Posted on February 2nd, 2019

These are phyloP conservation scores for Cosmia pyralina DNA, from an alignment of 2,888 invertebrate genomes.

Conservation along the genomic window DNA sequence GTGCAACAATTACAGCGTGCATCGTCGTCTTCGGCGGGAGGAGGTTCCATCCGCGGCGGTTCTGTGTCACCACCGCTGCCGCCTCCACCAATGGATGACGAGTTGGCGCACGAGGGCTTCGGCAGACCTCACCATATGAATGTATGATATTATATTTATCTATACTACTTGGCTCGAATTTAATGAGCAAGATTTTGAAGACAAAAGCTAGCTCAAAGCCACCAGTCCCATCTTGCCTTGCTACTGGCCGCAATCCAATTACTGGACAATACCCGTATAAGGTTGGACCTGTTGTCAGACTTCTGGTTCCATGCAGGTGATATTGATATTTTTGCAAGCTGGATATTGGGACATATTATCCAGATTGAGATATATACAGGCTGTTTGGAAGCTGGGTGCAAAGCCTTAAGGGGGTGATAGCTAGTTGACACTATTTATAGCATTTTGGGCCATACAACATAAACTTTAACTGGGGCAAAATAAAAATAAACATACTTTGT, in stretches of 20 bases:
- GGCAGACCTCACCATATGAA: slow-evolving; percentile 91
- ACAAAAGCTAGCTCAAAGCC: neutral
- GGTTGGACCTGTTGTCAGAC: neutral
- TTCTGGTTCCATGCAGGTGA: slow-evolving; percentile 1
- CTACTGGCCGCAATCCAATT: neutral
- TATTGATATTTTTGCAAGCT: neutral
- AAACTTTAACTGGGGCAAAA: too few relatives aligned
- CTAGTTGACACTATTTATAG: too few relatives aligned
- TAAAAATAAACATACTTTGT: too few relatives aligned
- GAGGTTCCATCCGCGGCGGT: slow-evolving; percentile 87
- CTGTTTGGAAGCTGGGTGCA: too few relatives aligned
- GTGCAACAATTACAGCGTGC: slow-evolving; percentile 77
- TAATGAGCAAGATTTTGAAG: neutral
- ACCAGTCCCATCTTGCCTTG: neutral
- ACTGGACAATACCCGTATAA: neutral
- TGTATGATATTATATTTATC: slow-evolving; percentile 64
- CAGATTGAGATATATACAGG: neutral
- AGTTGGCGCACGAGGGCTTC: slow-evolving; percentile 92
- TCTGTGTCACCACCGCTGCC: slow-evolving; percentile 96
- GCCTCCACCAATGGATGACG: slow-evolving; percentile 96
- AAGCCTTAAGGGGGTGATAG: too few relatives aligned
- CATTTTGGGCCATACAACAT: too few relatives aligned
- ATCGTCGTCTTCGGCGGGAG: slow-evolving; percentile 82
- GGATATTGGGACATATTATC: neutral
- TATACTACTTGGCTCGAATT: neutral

The United Kingdom government has confirmed its intention to extend its existing air passenger duty (APD) to business aircraft users. Chancellor of the Exchequer George Osborne confirmed the decision in his fall economic statement in parliament on Tuesday. More details as to how the new tax will be imposed are to be announced on December 6, but the British government already has confirmed that the duty will not take effect until April 2013. The move follows a consultation process launched by the UK Treasury in April. According to the Treasury’s November 29 statement there is “a strong fairness argument for extending aviation taxation to many thousands of private passenger flights on aircraft (including helicopters) below the present weight and passenger seat de minimis limits (‘business jet flights’).” The duty will apply for aircraft weighing more than 5.7 metric tons (12,500 pounds). The proposal is to have a single rate of duty per passenger in 2012 and 2013, irrespective of distance traveled, equivalent to the highest rate of APD, which from April 2012 is to be increased from £170 ($263) to £186 ($288).